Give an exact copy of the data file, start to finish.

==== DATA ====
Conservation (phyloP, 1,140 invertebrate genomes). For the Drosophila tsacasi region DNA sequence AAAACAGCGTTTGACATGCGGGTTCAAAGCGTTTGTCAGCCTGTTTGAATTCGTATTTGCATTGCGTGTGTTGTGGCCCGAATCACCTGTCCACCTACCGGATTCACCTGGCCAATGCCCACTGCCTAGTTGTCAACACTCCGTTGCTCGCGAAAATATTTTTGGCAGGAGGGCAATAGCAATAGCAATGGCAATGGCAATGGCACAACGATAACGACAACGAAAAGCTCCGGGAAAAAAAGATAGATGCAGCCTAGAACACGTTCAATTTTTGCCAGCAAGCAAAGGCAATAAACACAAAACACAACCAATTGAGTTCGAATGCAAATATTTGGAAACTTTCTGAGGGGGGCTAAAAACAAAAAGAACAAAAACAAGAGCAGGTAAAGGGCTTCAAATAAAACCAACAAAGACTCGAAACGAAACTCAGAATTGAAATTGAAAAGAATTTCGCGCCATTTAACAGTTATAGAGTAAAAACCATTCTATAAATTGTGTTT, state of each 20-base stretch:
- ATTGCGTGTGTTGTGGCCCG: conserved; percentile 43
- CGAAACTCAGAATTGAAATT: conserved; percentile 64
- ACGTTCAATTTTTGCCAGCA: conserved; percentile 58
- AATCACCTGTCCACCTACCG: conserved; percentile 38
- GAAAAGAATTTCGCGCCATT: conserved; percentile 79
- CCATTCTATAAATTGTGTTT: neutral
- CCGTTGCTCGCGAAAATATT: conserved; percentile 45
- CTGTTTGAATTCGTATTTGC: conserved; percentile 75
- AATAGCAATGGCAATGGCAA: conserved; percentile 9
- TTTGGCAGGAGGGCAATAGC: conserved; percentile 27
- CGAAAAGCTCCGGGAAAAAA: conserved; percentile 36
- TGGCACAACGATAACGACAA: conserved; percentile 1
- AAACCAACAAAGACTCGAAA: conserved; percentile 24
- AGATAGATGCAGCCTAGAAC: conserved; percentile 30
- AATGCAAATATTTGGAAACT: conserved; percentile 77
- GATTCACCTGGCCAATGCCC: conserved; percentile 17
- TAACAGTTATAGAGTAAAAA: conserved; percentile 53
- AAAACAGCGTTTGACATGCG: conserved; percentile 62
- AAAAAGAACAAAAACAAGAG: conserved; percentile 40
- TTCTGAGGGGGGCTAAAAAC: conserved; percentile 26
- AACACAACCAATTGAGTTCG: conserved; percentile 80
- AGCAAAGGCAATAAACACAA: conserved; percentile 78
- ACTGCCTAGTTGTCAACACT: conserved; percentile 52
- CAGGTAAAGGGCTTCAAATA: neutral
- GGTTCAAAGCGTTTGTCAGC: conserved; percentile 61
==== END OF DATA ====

Conservation (phyloP, 1,140 invertebrate genomes). For the Drosophila tsacasi region DNA sequence AAAACAGCGTTTGACATGCGGGTTCAAAGCGTTTGTCAGCCTGTTTGAATTCGTATTTGCATTGCGTGTGTTGTGGCCCGAATCACCTGTCCACCTACCGGATTCACCTGGCCAATGCCCACTGCCTAGTTGTCAACACTCCGTTGCTCGCGAAAATATTTTTGGCAGGAGGGCAATAGCAATAGCAATGGCAATGGCAATGGCACAACGATAACGACAACGAAAAGCTCCGGGAAAAAAAGATAGATGCAGCCTAGAACACGTTCAATTTTTGCCAGCAAGCAAAGGCAATAAACACAAAACACAACCAATTGAGTTCGAATGCAAATATTTGGAAACTTTCTGAGGGGGGCTAAAAACAAAAAGAACAAAAACAAGAGCAGGTAAAGGGCTTCAAATAAAACCAACAAAGACTCGAAACGAAACTCAGAATTGAAATTGAAAAGAATTTCGCGCCATTTAACAGTTATAGAGTAAAAACCATTCTATAAATTGTGTTT, state of each 20-base stretch:
- ATTGCGTGTGTTGTGGCCCG: conserved; percentile 43
- CGAAACTCAGAATTGAAATT: conserved; percentile 64
- ACGTTCAATTTTTGCCAGCA: conserved; percentile 58
- AATCACCTGTCCACCTACCG: conserved; percentile 38
- GAAAAGAATTTCGCGCCATT: conserved; percentile 79
- CCATTCTATAAATTGTGTTT: neutral
- CCGTTGCTCGCGAAAATATT: conserved; percentile 45
- CTGTTTGAATTCGTATTTGC: conserved; percentile 75
- AATAGCAATGGCAATGGCAA: conserved; percentile 9
- TTTGGCAGGAGGGCAATAGC: conserved; percentile 27
- CGAAAAGCTCCGGGAAAAAA: conserved; percentile 36
- TGGCACAACGATAACGACAA: conserved; percentile 1
- AAACCAACAAAGACTCGAAA: conserved; percentile 24
- AGATAGATGCAGCCTAGAAC: conserved; percentile 30
- AATGCAAATATTTGGAAACT: conserved; percentile 77
- GATTCACCTGGCCAATGCCC: conserved; percentile 17
- TAACAGTTATAGAGTAAAAA: conserved; percentile 53
- AAAACAGCGTTTGACATGCG: conserved; percentile 62
- AAAAAGAACAAAAACAAGAG: conserved; percentile 40
- TTCTGAGGGGGGCTAAAAAC: conserved; percentile 26
- AACACAACCAATTGAGTTCG: conserved; percentile 80
- AGCAAAGGCAATAAACACAA: conserved; percentile 78
- ACTGCCTAGTTGTCAACACT: conserved; percentile 52
- CAGGTAAAGGGCTTCAAATA: neutral
- GGTTCAAAGCGTTTGTCAGC: conserved; percentile 61